Parallax describes a condition where the reticle offsets the focal plane of your target. If your scope exhibits parallax, you see an optical illusion.
To identify parallax; gaze into the scope. If your reticle changes target position while you change your gaze slightly, parallax is not properly compensated for at the range you have set.
In simpler terms, the reticle causes the target image to appear as 3D. If there is no parallax, the target image appears to be painted on, and the reticle never changes relative to the image.
Now that you are thoroughly confused, do not over think parallax errors. Most scope builders have compensated for the problem in the optics. Some builders have added a parallax adjustment turret if they know tits scope will have errors.
The condition of parallax is rarely encountered at shorter distances with less complicated scopes, parallax is more an error for longer distances. Do you require a scope with a parallax adjustment? Probably not. However, if you shoot for sport or hunt at long distance, find out precisely what parallax is and how it influences your target and scope.
Adjustments for magnification are made by a ring just forward of the Ocular Lens assembly. Some scope designs require the shooter to adjust the entire ocular lens assembly.
Remember, in first focal plane scopes, the reticle changes size in relation to the target through all magnification settings. Second focal plane scopes, reticles stay the same size through the magnification range.
If magnification is a pre-requisite factor when making a scope purchase, it is essential to choose based on your hunting conditions and terrains.
FFP scopes are ideal for long-range shooting and hunting, and the reticle is vital to success. SFP scopes have fewer moving parts and so are more robust at lower power.
Hunter's tip: lower magnification settings will make you a better shooter, because there is less obvious movement of the target.
Important Concepts to Know
Dedicated shooters and hunters understand the principles of Exit Pupil and Eye Relief and are always asking themselves how does a rifle scope work to my advantage. If you love the sport of firearms, learn these two concepts and how they can improve your accuracy.
When you are looking through a rifle scope at arms distance, the small circle of light seen in the ocular lens is the exit pupil. Calculating the exact size; divide the diameter of the objective lens by the magnification of your scope.
Why is the exit pupil important? The exit pupil is a virtual aperture. In optics, the aperture is the opening in a lens (objective) which light passes through. In the case of a rifle scope, the larger the exit pupil, the more light can enter your eye.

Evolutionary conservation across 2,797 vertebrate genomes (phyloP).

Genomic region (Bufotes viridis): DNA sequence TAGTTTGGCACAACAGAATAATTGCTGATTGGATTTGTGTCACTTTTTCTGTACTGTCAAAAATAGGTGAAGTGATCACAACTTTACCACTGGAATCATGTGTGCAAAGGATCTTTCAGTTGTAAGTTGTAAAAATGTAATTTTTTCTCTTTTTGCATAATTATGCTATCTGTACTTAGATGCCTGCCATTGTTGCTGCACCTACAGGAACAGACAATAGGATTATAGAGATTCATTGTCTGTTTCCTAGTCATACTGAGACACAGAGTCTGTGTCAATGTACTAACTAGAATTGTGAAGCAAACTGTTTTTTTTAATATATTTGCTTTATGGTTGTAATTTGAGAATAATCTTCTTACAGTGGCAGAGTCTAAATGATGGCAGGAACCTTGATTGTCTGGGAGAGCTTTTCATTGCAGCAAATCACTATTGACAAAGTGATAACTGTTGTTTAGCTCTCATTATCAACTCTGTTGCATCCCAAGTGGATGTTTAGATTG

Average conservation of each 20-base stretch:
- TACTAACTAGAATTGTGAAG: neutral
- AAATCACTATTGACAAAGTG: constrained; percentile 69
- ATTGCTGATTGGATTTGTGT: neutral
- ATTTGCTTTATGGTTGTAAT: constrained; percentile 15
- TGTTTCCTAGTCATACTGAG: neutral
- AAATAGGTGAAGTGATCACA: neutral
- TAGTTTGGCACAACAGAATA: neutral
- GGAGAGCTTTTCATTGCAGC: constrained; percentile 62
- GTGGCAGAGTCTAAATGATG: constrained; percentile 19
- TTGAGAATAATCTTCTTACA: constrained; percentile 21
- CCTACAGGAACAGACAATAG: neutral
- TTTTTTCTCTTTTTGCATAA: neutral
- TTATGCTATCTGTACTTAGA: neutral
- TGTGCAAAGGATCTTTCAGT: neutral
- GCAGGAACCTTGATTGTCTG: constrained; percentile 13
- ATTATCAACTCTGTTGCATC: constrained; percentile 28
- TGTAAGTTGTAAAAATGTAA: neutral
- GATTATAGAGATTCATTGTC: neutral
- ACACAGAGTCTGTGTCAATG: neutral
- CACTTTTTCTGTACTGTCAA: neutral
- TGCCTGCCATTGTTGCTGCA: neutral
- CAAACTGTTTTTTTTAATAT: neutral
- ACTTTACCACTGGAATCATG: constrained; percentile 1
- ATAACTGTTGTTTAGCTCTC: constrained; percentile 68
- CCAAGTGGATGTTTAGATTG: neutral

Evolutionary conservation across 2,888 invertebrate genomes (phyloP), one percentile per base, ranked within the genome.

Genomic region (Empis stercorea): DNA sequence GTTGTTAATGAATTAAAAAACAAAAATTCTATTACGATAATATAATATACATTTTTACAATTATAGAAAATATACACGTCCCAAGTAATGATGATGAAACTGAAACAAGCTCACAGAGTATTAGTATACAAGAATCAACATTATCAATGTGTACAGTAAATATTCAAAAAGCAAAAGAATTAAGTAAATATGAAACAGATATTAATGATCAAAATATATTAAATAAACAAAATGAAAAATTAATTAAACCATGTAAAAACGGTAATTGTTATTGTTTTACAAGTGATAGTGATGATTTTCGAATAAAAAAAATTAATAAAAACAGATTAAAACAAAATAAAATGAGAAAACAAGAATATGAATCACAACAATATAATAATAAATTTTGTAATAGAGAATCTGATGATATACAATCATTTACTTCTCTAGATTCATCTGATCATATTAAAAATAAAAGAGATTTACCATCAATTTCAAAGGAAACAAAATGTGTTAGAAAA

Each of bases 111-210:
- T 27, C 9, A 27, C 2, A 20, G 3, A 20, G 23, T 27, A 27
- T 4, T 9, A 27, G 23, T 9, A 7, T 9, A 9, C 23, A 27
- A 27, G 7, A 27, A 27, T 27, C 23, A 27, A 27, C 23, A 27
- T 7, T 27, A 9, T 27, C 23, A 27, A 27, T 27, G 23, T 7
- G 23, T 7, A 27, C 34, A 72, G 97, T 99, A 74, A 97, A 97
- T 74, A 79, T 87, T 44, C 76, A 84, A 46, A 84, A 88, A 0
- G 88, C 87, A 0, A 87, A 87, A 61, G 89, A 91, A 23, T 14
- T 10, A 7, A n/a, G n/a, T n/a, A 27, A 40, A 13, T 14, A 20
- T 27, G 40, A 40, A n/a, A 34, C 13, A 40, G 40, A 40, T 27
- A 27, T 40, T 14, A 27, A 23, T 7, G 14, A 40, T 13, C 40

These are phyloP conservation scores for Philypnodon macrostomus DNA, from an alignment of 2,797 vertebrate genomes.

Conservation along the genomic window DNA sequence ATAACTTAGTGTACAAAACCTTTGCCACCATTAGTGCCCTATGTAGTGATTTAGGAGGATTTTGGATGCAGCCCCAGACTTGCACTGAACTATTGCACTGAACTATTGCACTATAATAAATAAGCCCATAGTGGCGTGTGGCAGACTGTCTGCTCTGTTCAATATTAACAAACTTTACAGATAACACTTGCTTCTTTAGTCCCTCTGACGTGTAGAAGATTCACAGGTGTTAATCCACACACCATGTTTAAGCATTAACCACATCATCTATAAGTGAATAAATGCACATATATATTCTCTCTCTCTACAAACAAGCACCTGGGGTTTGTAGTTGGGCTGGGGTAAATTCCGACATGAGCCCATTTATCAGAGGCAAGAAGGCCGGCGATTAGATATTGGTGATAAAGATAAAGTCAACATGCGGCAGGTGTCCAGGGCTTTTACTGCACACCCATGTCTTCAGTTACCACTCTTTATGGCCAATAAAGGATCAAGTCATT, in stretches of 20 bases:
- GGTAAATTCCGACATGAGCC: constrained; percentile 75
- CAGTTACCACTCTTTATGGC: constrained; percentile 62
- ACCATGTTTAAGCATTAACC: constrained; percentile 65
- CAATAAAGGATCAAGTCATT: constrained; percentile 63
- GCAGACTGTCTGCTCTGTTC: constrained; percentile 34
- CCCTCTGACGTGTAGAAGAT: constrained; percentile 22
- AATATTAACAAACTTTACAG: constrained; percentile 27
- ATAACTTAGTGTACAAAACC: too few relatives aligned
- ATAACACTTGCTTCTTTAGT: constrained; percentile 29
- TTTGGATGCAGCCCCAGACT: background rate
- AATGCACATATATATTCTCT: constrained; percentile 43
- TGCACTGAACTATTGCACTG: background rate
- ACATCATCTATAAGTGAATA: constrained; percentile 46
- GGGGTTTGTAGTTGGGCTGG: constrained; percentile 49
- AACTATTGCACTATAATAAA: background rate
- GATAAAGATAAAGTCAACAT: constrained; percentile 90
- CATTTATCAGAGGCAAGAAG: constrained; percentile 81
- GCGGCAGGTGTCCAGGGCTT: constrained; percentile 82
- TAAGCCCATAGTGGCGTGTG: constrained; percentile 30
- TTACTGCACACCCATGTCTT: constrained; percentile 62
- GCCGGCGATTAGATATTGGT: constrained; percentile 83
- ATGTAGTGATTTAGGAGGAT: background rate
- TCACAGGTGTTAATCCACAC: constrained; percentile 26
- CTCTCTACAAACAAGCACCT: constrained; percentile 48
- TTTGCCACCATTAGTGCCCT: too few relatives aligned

The logical conclusion find a scope with the largest objective lens, so I have a large exit pupil. The problem with this thinking, the human eye is only 5 to 7 mm in diameter. An exit pupil much larger than 7 mm would be more light than the human eye can handle.
Again, hunters need to know their best hunting situations when choosing a scope that will meet demands. Knowing the scopes exit pupil becomes important in low light situations like dusk or dawn hunting. Choose a scope that has, at a minimum, 5 mm of exit pupil diameter with various magnification settings. Take advantage of all available light.
Eye relief is described as the distance from the ocular lens to your eye taking in the full field of view (FOV) exit pupil. Eye relief is the optimal image produced by your scope. If the eye relief is too close, the image becomes fuzzy, too far and all you see is a dot in the middle of your ocular lens.
The industry average for eye relief with a fixed scope is around 3 ½ inches. Low to high end magnification on variable scopes, the distance is plus/minus 2 ½ inches. Eye relief decreases as magnification increases and vice versa.
On variable scopes, such as a 3x by 9x, eye relief is greater at 3x than at 9x.
One of the most important considerations when matching a scope to your rifle is the recoil. High powered rifles with a lot of recoil and short eye relief could cause a problem with the scope hitting your eye or scope bite .
It is not a good idea to mount a scope on the rifle, lock it down, and force the shooter to acclimate to the scope. This leads to poor marksmanship. When you are mounting your scope, it is best to determine where the shooter's cheek sits and what is the most comfortable firing position. Once this has been set, install and lock down the scope.
The main design of a scope has been unchanged in the last few hundred years. Technology, materials, and advanced manufacturing methods have contributed considerably to the evolution of firearm scopes.
Rifle scopes are some of the best engineered, technologically advanced products on the planet. World brands such as Nikon, Leupold, and Zeiss have brought their considerable optic technological advancements to bear on the industry. Companies such as Vortex and Nightforce are taking scope technology to unimaginable levels.
Choose the best scope for your needs based on some of the concepts described above. Remember, the quality of the optics and their coatings play the most important role in hitting your target. Quality optical glass can last a lifetime if cared for properly.
There is a rifle scope to match any terrain, condition, or hunting situation. Choose Wisely‼!